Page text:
We hear the story of Philip baptizing the Ethiopian eunuch today, and we might be tempted to make some assumptions. The Ethiopian, we think, might be someone who has no knowledge of the One God. He might be very different from Jews like Philip, and perhaps even a little frightening to him. Philip might be particularly brave or saintly, engaging this odd man on a wilderness road, simply because the Holy Spirit told him to hit the road. Brave, holy Philip! Poor misguided Ethiopian!
If that’s the lens through which we read this story, it simply becomes another tintype portrait in a compilation of works of the early saints.
But like so many stories in the Bible, it is so much more than that!
Let’s start out with the Ethiopian eunuch.
He was a high official in the court of the queen (the Candace, or kandakē in Greek). His appearance as a man with brown skin would not be unusual to Philip, because the nation of Israel consisted of many different racial and ethnic groups. Think back to the Queen of Sheba visiting Solomon and being impressed with his wisdom and teachings about the One True God. This Candace whom the Ethiopian eunuch served might well have been an Ethiopian Jew.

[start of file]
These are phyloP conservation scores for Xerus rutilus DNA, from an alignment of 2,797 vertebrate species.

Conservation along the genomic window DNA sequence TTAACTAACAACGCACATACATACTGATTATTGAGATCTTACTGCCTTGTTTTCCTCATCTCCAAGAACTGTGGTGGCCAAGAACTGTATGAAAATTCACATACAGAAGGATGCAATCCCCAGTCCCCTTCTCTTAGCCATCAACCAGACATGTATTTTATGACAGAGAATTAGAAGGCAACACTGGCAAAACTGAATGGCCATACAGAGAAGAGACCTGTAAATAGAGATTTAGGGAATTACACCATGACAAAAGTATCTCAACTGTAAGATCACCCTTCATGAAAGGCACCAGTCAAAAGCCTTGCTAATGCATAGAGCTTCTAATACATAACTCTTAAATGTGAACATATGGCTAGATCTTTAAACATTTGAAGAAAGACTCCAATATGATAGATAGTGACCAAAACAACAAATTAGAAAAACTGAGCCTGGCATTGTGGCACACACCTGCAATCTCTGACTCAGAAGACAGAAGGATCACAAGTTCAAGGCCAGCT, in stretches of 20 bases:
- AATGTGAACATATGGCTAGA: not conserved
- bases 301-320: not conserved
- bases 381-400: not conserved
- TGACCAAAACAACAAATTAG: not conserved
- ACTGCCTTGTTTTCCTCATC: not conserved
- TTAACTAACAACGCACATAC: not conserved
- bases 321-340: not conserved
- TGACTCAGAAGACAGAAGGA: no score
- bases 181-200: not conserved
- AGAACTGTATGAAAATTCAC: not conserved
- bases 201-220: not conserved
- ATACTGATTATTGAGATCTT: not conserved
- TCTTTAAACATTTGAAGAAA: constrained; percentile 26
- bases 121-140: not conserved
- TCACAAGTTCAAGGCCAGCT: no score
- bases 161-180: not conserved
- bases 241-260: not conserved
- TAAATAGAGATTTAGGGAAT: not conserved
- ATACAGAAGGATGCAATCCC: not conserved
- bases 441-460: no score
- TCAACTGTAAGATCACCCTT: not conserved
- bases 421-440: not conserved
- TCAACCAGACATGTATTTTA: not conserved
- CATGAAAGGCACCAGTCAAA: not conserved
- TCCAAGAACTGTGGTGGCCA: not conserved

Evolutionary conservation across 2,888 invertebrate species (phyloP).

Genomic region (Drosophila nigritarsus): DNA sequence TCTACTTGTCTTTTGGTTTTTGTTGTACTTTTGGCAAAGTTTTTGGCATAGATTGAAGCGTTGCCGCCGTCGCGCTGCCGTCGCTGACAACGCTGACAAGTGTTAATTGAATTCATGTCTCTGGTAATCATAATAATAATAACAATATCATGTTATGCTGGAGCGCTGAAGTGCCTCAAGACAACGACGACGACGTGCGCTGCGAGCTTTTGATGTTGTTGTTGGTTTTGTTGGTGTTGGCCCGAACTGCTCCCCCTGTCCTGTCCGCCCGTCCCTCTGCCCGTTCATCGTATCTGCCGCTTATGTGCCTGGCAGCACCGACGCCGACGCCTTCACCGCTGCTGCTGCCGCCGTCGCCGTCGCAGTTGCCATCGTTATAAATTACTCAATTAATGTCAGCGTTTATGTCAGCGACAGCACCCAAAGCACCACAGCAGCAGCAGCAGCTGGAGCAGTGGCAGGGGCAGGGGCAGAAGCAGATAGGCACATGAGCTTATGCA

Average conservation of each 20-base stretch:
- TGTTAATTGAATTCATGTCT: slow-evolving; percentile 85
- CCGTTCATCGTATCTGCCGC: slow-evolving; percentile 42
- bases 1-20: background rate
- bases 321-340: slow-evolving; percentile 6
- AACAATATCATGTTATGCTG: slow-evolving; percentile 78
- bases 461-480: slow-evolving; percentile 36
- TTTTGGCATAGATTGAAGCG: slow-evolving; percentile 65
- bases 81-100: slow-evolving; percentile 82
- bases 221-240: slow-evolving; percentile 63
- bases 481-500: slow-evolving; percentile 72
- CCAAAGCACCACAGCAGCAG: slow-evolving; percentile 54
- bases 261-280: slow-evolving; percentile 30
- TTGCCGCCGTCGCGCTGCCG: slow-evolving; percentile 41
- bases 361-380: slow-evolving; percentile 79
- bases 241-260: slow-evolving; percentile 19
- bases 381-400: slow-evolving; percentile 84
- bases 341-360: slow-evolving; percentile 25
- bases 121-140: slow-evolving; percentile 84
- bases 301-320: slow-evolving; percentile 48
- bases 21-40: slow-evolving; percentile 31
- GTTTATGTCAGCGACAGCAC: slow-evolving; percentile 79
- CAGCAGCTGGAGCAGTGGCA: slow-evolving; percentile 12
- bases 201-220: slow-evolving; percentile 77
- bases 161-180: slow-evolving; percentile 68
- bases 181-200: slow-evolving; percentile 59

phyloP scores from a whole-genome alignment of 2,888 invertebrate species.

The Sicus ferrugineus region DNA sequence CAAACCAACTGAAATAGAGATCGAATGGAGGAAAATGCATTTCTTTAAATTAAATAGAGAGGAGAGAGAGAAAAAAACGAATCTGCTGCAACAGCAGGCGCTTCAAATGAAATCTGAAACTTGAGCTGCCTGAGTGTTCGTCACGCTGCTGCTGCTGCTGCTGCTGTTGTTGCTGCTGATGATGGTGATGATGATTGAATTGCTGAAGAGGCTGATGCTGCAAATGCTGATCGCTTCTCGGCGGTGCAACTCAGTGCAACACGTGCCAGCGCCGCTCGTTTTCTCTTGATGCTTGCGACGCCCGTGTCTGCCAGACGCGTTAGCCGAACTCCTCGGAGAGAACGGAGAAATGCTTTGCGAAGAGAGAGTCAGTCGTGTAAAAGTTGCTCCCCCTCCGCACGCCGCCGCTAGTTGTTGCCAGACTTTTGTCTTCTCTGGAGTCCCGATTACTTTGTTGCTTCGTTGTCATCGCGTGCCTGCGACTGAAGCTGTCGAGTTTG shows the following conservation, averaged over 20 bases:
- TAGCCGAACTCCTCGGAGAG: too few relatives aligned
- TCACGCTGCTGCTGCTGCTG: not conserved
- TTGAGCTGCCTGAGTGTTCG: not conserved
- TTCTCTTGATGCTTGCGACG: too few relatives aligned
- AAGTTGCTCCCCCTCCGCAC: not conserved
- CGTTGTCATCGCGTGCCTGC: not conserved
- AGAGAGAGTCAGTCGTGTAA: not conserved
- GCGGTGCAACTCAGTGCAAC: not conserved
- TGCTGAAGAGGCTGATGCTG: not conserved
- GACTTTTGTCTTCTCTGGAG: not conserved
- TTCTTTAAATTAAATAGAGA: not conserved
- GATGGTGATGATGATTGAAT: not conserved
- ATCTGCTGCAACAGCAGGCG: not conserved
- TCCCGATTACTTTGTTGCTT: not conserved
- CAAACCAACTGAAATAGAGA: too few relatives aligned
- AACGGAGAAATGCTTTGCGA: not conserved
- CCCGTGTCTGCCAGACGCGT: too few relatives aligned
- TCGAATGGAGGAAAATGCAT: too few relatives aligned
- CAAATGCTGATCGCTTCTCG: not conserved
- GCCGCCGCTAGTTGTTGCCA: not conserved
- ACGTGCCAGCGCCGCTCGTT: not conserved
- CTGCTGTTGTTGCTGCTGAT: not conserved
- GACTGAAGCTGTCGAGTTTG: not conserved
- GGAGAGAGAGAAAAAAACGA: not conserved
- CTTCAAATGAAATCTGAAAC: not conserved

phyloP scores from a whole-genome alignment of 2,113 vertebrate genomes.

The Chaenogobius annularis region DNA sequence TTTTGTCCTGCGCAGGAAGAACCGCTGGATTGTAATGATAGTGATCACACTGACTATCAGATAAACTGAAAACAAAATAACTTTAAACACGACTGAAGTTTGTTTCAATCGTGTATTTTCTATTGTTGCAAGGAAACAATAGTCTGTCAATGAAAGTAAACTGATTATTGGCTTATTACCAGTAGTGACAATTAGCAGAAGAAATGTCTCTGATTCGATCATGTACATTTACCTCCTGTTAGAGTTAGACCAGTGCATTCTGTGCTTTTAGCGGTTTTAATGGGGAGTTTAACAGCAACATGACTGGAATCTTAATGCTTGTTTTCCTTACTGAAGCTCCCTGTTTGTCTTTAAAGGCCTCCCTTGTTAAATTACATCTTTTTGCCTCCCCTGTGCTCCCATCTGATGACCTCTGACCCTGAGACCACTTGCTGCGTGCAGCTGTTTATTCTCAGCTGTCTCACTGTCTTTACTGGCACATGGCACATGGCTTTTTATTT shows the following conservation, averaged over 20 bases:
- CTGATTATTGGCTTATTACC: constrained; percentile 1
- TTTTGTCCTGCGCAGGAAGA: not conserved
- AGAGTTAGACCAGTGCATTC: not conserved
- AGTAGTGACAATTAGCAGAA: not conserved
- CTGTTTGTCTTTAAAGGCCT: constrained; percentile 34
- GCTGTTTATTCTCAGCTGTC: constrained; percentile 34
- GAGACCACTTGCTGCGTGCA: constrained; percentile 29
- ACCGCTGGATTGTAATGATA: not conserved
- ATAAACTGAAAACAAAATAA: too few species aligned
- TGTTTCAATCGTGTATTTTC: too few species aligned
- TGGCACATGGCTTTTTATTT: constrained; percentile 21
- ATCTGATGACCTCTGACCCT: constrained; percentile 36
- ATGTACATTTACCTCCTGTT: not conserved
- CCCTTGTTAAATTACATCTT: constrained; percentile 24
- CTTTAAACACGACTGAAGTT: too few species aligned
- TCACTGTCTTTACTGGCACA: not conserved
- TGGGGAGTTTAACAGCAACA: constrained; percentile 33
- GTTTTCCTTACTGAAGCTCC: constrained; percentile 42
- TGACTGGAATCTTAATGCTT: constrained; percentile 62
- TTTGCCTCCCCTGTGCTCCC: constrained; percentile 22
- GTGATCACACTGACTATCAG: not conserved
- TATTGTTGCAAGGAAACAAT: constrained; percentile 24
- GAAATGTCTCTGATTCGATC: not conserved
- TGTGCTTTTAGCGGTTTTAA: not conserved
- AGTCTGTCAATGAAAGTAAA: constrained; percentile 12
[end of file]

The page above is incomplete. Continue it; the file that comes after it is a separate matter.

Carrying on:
This man is said to be coming back home from Jerusalem where he had come to worship. He would not be worshipping pagan gods from Ethiopian culture in Jerusalem – that was the seat of worship for the God of Israel. And so this man was probably an observant Jew.
As he rode on the road in his chariot, he was reading aloud, as was the custom in those days. Philip heard him and ran toward him. “Do you understand what you were reading,” Philip asked. “How can I, unless someone explains it to me?” answered the Ethiopian.
So Philip got in the chariot with him – never mind that his mother probably taught him never to get into a chariot with a stranger – to teach him and to tell him about the new covenant foretold in the very scripture that the Ethiopian had been reading…a passage from Isaiah.
“Like a sheep he was led to the slaughter, and like a lamb silent before its shearer, so he does not open his mouth. In his humiliation justice was denied him. Who can describe his generation? For his life is taken away from the earth.”
We hear that passage and immediately think, “Wow, Isaiah is once again prophesying about what happened to Jesus Christ!”
But the eunuch might have heard it differently.
Think of what it is to be a eunuch. Eunuchs were men who were castrated, usually before puberty. They were neutered men, considered to be “safe” to work in the royal courts, particularly to serve the royal women, because they had no sexual desire for them.